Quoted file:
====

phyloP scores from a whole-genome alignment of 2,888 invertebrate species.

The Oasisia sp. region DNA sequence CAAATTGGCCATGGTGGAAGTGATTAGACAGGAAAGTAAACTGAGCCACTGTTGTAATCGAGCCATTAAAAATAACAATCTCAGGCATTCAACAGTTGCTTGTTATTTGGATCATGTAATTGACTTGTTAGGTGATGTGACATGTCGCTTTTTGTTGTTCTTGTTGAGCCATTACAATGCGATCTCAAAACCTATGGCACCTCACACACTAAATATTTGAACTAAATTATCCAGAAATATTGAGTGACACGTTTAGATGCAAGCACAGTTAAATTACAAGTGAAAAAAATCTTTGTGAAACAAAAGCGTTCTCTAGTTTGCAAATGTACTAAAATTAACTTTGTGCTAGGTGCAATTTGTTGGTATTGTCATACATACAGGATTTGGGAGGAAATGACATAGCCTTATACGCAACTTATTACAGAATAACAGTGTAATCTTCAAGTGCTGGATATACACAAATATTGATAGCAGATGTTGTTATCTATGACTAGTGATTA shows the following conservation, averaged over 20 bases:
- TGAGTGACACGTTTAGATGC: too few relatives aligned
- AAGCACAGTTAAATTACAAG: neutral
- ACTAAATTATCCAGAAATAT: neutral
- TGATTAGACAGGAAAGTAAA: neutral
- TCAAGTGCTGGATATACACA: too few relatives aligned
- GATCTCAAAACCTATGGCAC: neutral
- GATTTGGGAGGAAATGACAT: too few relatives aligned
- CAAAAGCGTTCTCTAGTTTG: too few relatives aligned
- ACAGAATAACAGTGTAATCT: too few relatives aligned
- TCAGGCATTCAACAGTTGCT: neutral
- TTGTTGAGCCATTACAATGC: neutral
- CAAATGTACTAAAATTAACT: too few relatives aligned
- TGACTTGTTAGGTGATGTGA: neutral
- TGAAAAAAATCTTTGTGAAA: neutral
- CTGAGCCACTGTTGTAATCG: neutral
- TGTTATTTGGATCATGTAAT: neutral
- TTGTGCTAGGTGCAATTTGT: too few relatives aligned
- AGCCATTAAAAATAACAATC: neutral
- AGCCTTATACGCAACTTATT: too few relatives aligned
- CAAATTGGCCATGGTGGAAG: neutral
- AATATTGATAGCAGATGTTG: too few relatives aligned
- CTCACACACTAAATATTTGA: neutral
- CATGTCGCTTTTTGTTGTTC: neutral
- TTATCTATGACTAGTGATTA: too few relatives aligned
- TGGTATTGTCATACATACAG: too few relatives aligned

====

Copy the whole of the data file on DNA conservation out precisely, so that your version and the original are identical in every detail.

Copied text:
phyloP scores from a whole-genome alignment of 2,888 invertebrate species.

The Oasisia sp. region DNA sequence CAAATTGGCCATGGTGGAAGTGATTAGACAGGAAAGTAAACTGAGCCACTGTTGTAATCGAGCCATTAAAAATAACAATCTCAGGCATTCAACAGTTGCTTGTTATTTGGATCATGTAATTGACTTGTTAGGTGATGTGACATGTCGCTTTTTGTTGTTCTTGTTGAGCCATTACAATGCGATCTCAAAACCTATGGCACCTCACACACTAAATATTTGAACTAAATTATCCAGAAATATTGAGTGACACGTTTAGATGCAAGCACAGTTAAATTACAAGTGAAAAAAATCTTTGTGAAACAAAAGCGTTCTCTAGTTTGCAAATGTACTAAAATTAACTTTGTGCTAGGTGCAATTTGTTGGTATTGTCATACATACAGGATTTGGGAGGAAATGACATAGCCTTATACGCAACTTATTACAGAATAACAGTGTAATCTTCAAGTGCTGGATATACACAAATATTGATAGCAGATGTTGTTATCTATGACTAGTGATTA shows the following conservation, averaged over 20 bases:
- TGAGTGACACGTTTAGATGC: too few relatives aligned
- AAGCACAGTTAAATTACAAG: neutral
- ACTAAATTATCCAGAAATAT: neutral
- TGATTAGACAGGAAAGTAAA: neutral
- TCAAGTGCTGGATATACACA: too few relatives aligned
- GATCTCAAAACCTATGGCAC: neutral
- GATTTGGGAGGAAATGACAT: too few relatives aligned
- CAAAAGCGTTCTCTAGTTTG: too few relatives aligned
- ACAGAATAACAGTGTAATCT: too few relatives aligned
- TCAGGCATTCAACAGTTGCT: neutral
- TTGTTGAGCCATTACAATGC: neutral
- CAAATGTACTAAAATTAACT: too few relatives aligned
- TGACTTGTTAGGTGATGTGA: neutral
- TGAAAAAAATCTTTGTGAAA: neutral
- CTGAGCCACTGTTGTAATCG: neutral
- TGTTATTTGGATCATGTAAT: neutral
- TTGTGCTAGGTGCAATTTGT: too few relatives aligned
- AGCCATTAAAAATAACAATC: neutral
- AGCCTTATACGCAACTTATT: too few relatives aligned
- CAAATTGGCCATGGTGGAAG: neutral
- AATATTGATAGCAGATGTTG: too few relatives aligned
- CTCACACACTAAATATTTGA: neutral
- CATGTCGCTTTTTGTTGTTC: neutral
- TTATCTATGACTAGTGATTA: too few relatives aligned
- TGGTATTGTCATACATACAG: too few relatives aligned